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Journal of Alzheimers Disease & Parkinsonism
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Rust on the Brain from Microbleeds and Its Relevance to Alzheimer Studies: Invited Commentary on Cacciottolo Neurobiology of Aging, 2016

Cacciottolo M1, Morgan TE1and Finch CE1,2*

1Leonard Davis School of Gerontology, Los Angeles CA, USA

2Department of Neurobiology, Dornsife College, University of Southern California, Los Angeles CA, USA

*Corresponding Author:
Finch CE
Department of Neurobiology, Dornsife College
University of Southern California
Los Angeles CA, USA
Tel: 12133697600
E-mail: [email protected]

Received date: November 04, 2016; Accepted date: November 17, 2016; Published date: November 24, 2016

Citation: Cacciottolo M, Morgan TE, Finch CE (2016) Rust on the Brain from Microbleeds and Its Relevance to Alzheimer Studies: Invited Commentary on Cacciottolo Neurobiology of Aging, 2016. J Alzheimers Dis Parkinsonism 6:287. doi:10.4172/2161-0460.1000287

Copyright: © 2016 Cacciottolo M, et al. This is an open-access article distributed under the terms of the Creative Commons Attribution License, which permits unrestricted use, distribution, and reproduction in any medium, provided the original author and source are credited.

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Abstract

Cerebral microbleeds (MB) and small vessel disease (SVD) with congophilic arterial angiopathy (CAA) are increasingly recognized as a variable factor in AD cognitive impairments. This commentary on our recent report on sex-ApoE interactions in MBs published this February, briefly explores three aspects of MBs that could not be fully discussed therein: I, A possible gap between the prevalence of MBs as detected by MRI and post mortem analysis; II, The role of hemoglobin- degradation products in amyloid-attributed neurodegenerative changes; and III, Possible assessment of MB by cerebrospinal fluid (CSF) assays for iron-related markers to better screen patient subgroups for AD interventions.

Keywords

Microbleeds; Alzheimer disease; Transgenic mice; CSF heme

Cerebral microbleeds (MB) have increasing clinical interest because of their association with AD and with small vessel disease (SVD) [1-3]. Most convincing to us is the population-based Rotterdam Study, just published in August 2016. In this 6 year follow-up of 3257 clinically normal participants imaged with 1.5T MRI, those with one or more MBs had a 2-fold higher risk of clinical grade dementia; of all AD cases, about 50% had MBs [4]. The prevalence of MBs was about 10% in this total sample of average age 60 years, which is higher than the 5% prevalence of other similarly aged “general populations” in a metaanalysis [5]. Moreover, a brief comparison with other studies (Table 1) shows that the typical MRI strength of 1.5-3T may underestimate MB prevalence by >3-fold, as shown in exploratory studies by higher strength 7T MRI [6] and by postmortem histochemical analysis for iron deposits [7] (Table 2). The 7.5T MRI is not practical for most clinical studies because the prolonged scan times may induce claustrophobia. The MB numbers from postmortem 7.5T MRI of brain sections showed strong correspondence with MBs detected by iron histochemistry [7]. Mice are also shown in Table 3. Wild type C57BL/6 mice had very low levels at age 6 month that are strikingly increased by the introduction of human ApoE transgenes, and further boosted by FAD genes in EFAD mice [1].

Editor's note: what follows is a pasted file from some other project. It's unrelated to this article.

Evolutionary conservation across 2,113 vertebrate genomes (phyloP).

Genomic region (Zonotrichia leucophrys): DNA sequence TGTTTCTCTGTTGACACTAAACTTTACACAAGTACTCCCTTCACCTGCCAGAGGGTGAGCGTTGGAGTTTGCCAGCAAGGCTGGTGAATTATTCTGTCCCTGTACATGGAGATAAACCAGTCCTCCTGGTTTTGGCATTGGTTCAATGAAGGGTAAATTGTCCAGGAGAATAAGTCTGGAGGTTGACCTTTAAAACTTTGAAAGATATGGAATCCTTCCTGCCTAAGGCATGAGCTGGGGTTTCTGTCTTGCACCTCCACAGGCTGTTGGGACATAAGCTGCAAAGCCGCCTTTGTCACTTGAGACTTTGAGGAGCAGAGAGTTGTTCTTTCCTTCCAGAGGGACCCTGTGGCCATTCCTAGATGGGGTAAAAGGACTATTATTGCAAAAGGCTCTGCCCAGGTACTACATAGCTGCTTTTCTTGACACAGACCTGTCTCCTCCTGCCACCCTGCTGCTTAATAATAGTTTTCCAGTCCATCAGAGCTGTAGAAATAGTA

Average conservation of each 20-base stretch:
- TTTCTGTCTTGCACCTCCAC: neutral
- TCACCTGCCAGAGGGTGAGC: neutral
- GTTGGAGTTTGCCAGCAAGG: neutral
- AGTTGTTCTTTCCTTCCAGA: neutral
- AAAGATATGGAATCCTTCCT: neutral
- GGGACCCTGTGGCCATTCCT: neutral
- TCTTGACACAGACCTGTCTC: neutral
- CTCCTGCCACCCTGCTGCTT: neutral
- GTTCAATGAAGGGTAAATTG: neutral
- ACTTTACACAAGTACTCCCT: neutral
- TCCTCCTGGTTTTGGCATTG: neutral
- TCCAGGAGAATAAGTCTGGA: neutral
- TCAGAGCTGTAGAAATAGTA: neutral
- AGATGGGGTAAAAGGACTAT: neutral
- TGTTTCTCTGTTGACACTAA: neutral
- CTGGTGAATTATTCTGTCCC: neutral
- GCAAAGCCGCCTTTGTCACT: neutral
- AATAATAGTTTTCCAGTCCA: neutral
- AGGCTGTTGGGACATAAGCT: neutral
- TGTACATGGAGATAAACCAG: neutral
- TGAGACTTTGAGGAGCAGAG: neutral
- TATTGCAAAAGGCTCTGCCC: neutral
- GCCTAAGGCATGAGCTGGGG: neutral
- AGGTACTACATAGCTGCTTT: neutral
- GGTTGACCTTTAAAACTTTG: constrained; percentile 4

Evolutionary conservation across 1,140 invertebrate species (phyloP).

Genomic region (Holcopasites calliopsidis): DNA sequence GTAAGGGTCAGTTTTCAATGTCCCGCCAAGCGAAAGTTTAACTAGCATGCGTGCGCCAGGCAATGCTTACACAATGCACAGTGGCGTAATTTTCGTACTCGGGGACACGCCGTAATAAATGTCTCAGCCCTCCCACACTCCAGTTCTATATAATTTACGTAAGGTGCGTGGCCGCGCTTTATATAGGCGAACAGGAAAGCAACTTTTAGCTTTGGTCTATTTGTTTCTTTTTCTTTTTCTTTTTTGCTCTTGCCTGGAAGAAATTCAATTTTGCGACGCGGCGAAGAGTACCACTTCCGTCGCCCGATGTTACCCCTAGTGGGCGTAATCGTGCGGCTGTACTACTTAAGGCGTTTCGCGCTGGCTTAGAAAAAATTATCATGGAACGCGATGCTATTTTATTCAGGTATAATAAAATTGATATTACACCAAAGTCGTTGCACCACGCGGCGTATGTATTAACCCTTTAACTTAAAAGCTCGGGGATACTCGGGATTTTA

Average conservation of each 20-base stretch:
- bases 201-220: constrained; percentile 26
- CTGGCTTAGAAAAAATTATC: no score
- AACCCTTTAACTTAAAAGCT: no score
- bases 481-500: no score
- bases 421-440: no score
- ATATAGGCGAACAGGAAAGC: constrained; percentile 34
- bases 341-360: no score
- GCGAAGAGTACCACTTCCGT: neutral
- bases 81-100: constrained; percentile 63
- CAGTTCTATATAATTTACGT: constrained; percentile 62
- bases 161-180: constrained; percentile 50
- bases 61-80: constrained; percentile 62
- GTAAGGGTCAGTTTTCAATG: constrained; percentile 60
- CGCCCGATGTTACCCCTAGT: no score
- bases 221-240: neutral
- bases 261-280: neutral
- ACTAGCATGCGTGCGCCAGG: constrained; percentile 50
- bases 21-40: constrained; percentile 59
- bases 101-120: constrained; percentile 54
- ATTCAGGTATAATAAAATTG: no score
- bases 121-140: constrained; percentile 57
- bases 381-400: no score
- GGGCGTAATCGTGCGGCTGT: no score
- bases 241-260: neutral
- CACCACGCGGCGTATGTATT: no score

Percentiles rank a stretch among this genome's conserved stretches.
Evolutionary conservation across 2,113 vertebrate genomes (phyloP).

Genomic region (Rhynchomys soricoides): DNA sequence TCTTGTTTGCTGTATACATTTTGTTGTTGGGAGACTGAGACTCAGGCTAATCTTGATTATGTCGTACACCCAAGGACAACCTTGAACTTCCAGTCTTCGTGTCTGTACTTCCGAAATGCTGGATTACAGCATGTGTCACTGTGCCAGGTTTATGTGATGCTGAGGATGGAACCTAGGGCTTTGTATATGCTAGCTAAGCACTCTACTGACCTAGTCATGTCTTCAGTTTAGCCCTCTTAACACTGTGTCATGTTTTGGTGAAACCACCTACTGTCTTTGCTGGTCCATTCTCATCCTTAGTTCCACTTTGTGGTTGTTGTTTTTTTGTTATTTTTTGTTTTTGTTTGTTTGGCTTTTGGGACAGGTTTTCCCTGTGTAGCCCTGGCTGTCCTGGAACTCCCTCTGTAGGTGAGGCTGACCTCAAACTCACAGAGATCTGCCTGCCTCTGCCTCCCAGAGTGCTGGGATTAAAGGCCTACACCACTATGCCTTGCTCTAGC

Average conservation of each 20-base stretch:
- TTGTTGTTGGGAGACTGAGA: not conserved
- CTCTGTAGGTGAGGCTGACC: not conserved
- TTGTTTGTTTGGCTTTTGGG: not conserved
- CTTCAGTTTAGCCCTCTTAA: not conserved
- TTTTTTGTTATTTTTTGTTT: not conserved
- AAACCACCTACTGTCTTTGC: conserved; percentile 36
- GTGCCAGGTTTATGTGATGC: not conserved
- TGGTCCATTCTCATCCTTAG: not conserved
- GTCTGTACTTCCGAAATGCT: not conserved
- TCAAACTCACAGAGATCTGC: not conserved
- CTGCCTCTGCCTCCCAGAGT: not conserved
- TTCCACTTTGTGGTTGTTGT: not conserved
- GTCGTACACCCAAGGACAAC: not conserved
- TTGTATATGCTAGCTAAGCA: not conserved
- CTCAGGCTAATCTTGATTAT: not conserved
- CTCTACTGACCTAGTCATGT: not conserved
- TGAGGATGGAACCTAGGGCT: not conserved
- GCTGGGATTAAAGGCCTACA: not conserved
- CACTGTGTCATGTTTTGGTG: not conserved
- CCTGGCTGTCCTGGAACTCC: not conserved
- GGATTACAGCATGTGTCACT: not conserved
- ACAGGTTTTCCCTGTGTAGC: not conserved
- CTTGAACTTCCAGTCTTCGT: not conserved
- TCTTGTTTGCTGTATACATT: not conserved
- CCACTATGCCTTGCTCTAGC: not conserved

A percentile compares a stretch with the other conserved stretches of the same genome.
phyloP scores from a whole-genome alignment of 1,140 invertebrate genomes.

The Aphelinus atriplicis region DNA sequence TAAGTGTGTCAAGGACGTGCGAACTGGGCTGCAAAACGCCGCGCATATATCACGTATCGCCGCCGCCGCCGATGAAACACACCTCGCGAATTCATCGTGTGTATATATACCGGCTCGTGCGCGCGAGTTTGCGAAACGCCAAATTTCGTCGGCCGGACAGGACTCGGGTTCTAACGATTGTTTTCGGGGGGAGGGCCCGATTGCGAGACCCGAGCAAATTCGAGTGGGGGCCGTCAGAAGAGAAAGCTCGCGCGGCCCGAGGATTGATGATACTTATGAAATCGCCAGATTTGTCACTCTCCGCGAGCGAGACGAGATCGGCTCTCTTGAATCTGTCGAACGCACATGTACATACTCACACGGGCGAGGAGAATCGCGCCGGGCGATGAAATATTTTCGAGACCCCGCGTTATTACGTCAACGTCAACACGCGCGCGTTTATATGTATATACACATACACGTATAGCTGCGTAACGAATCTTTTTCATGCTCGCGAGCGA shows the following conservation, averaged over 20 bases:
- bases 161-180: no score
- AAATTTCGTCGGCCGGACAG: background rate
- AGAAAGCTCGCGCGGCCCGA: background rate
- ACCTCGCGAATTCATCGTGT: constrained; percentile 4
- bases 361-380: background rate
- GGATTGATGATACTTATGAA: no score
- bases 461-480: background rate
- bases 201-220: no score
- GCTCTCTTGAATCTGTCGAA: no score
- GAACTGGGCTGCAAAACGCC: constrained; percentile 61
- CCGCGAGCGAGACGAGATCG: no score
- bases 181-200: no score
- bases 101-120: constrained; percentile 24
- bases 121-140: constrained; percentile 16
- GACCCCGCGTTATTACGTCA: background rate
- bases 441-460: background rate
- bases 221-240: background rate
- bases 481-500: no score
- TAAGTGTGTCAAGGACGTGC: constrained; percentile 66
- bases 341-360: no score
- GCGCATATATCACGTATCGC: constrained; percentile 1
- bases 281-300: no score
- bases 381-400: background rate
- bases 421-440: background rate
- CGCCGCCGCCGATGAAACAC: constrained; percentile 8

The detection of MBs by Perls Prussian blue histochemistry represents extravasated heme ferric iron in ferritin and hemosiderin complexes. Intriguingly, heme and Aβ are colocalized at sites of extravasation in humans [8] and in ADtg mice transgene [1,9]. Of potential relevance to mechanisms in neurodegeneration, are interactions of the heme core with the human Aβ peptide (hAβ), which generates increased peroxidase activity with a broad range of substrates [10,11]. Importantly, hAβ has higher affinity for the heme core than rodent Aβ [11,12] due to specific amino acid differences (Arg5, Tyr10 and His13) in hAβ which differ critically from rodent Aβ (mouse or rat). We ask: could hAβ-attributed neurodegenerative changes in ADtg mice also represent promiscuous biochemical effects of the hemehAβ complex that generate the oxidized proteins and lipids found in amyloid deposits? Heme-hAβ peroxidase bystander damage might be further studied with other knockouts and specific antioxidants.